July 15, 2017
In July, I went on another hike I’d never done before, an 8 mile round-trip hike over a relatively flat route to a gold and silver mining site. The ghost town of Monte Cristo.
Between 1890 and 1907, Monte Cristo experienced a huge boom, growing to over 1,000 people at its peak, with 13 active mines and 211 active mining claims. It was the first mine site on the west side of the Cascade Mountain range. John D. Rockefeller took an interest in the site and for a period of time Frederick Trump, grandfather of President Trump, operated a boom-town hotel and brothel there.
At first the town and the mines were profitable, but over-estimates of the ground’s ore potential and frequent floods took their toll. Most of the ore was near the surface; it was rarely profitable to go more than 500 feet down below the surface. The river also flooded several times, requiring expensive repairs to the road and the railroad line in order to keep the ore flowing out to the smelter.
After mining operations ceased in 1907, for several decades there were attempts to keep the town going as a resort destination, with only limited success. The county road to Monte Cristo was flooded in 1980 and not rebuilt, and the only remaining business, a lodge, burned down in 1983. Monte Cristo is a ghost town today. A few original buildings and relics remain, as well as several more cabins from the various resort town efforts. The forests have grown back, so it is tough to imagine the bare hillsides with tramways and men bringing ore down from the steep mountains.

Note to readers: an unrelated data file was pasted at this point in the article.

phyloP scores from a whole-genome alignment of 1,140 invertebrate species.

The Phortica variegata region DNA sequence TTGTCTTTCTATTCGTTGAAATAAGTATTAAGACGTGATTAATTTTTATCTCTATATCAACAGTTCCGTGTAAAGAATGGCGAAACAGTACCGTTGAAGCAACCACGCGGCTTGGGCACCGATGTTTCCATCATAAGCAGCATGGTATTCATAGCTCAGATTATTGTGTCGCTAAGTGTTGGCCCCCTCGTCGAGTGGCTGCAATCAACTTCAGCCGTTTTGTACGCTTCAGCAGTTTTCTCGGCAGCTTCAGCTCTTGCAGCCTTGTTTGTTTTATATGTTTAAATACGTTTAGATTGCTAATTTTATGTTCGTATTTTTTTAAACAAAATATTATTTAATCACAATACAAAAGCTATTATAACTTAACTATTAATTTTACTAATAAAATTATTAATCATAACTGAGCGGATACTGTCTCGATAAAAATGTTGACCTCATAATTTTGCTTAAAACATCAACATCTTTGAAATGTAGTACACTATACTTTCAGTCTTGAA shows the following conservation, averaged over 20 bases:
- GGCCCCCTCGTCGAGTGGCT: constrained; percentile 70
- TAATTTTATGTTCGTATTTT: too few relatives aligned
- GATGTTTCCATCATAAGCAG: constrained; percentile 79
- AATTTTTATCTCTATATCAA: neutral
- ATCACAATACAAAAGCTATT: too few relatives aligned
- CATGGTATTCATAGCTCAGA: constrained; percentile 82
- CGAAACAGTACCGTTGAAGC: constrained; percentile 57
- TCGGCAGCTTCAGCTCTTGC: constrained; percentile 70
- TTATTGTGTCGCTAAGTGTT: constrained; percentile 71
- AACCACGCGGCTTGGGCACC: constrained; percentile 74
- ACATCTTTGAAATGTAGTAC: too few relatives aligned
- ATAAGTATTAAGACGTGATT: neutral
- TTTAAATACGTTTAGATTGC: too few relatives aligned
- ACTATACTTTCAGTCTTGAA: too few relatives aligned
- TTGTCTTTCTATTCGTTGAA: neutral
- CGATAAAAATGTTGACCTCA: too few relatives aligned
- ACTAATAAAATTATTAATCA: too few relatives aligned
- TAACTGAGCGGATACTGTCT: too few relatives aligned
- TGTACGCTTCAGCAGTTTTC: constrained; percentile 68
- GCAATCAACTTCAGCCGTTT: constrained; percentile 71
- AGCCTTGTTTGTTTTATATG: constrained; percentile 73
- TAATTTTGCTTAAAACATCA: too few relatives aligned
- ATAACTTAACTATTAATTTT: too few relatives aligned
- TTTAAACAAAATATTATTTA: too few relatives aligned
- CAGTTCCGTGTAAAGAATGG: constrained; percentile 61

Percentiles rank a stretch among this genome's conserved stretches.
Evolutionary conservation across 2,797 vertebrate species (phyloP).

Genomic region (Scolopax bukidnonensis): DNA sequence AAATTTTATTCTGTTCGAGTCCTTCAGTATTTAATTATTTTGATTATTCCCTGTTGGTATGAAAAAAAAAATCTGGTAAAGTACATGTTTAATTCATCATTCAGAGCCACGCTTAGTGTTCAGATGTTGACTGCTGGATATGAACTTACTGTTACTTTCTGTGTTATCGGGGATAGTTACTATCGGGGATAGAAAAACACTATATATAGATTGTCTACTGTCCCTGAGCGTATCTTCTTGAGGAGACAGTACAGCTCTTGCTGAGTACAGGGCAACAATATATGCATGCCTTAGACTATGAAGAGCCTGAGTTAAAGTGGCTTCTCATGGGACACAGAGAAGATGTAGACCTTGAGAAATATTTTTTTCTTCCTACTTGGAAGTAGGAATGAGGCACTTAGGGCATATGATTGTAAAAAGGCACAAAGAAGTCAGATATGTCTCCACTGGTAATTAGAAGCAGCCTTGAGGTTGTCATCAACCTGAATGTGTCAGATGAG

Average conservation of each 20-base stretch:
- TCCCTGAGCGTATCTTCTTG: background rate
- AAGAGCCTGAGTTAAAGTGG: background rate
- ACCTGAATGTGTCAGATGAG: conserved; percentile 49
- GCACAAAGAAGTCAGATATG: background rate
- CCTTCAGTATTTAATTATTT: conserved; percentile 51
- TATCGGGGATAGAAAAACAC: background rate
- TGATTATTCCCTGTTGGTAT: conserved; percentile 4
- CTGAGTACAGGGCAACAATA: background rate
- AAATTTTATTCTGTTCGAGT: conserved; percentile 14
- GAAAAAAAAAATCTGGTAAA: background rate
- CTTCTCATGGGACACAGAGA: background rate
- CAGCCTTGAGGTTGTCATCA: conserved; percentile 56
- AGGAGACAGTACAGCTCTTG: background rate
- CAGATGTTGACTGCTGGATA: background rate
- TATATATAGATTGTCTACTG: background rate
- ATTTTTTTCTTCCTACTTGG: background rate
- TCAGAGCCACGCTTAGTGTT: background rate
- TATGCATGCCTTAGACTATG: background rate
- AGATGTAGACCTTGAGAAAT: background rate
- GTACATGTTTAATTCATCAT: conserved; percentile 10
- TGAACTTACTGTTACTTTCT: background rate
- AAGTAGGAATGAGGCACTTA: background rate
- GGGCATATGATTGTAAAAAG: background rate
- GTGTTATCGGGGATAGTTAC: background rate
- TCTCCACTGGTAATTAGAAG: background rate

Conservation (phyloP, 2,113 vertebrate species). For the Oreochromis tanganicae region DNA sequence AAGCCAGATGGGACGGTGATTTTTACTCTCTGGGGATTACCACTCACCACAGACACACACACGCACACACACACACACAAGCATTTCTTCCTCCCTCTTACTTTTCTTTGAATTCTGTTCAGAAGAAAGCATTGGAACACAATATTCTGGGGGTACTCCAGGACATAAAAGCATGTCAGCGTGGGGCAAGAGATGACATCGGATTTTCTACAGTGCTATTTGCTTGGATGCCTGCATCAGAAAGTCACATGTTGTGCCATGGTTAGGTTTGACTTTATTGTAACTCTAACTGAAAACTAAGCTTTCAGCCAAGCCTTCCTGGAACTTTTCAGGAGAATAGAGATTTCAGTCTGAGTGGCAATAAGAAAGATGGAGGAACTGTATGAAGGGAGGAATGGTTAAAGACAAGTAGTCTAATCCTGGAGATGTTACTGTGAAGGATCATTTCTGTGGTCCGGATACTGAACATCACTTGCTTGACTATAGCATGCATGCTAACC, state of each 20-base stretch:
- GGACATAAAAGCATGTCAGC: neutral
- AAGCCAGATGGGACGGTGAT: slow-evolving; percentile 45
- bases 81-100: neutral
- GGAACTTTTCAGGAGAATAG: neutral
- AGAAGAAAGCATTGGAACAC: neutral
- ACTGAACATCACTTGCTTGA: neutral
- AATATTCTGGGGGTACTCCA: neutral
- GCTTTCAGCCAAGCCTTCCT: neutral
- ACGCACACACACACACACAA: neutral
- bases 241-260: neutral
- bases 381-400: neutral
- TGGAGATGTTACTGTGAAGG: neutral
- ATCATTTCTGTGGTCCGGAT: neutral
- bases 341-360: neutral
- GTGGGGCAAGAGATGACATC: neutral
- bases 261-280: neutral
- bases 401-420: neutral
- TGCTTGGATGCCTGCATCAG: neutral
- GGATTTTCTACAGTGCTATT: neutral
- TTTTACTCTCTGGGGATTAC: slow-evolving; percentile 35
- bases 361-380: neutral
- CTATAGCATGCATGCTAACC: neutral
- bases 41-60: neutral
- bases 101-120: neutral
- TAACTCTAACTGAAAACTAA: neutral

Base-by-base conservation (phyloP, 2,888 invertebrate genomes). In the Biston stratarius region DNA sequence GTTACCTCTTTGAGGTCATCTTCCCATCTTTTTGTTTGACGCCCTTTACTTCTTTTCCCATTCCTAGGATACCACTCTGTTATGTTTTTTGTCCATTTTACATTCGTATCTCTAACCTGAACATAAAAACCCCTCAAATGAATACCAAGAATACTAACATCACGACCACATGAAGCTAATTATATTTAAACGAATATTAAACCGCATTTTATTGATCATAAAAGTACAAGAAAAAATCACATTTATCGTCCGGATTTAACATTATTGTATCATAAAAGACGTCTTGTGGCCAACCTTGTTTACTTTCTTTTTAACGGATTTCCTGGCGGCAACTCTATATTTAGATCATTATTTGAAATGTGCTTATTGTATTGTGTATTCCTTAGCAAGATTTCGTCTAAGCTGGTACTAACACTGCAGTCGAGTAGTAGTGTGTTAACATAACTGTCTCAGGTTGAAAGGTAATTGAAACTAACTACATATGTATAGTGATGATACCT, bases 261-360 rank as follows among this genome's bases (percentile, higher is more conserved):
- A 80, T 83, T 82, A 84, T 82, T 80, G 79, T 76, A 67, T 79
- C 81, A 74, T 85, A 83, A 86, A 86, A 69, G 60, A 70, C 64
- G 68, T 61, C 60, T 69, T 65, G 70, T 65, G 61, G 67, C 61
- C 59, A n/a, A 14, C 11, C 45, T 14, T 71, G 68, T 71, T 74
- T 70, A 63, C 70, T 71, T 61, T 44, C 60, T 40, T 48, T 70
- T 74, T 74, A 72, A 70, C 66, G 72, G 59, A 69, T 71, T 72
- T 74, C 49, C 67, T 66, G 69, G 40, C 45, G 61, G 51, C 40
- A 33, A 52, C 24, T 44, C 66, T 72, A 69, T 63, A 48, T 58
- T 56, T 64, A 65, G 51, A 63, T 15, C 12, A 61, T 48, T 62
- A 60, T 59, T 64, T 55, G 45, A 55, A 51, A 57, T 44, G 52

The route follows most of the old route taken by the miners over a century ago. Floods over the years have washed out the road alongside the South Fork of the Sauk River. The hike starts at the Barlow Pass trailhead on the North Cascades – Mountain Loop Highway and travels along the road for about 4 miles. You have to cross over the river on a large fallen tree at one point, but it is wide and flat enough that it doesn’t feel treacherous.
A view of the mountains on the hike in
There is a slight incline the entire way, with a total elevation gain of 700 feet to a final elevation of 2,800 feet. The scenery is stunning, with the shallow river showing its rocky bed, and the craggy mountains above. The 8 miles are pretty easy miles as long as you can handle the distance.
A Wiggin’s Lily at Monte Cristo
Once in the town it was fun to just wander around, seeing the old cabins and reading the signs showing where other buildings used to be. There has been some remediation done in the area, in order to clean up the heavy metals that still exist in the mine tailings. There is still a lot more work to be done, so they recommend you don’t drink the water there, or at a minimum filter it.
Entrance Signs at Monte Cristo
Me with Dog. Not my Dog
Some of the 1950s Resort Cabins
An old railroad turntable remains at the site
Artsy photo of the mountains
One of the remaining cabins
Me enjoying a beer at Monte Cristo
There is a pack-in campsite; it looks like a fun place to stay the night and explore the town. I wonder if there are ghosts!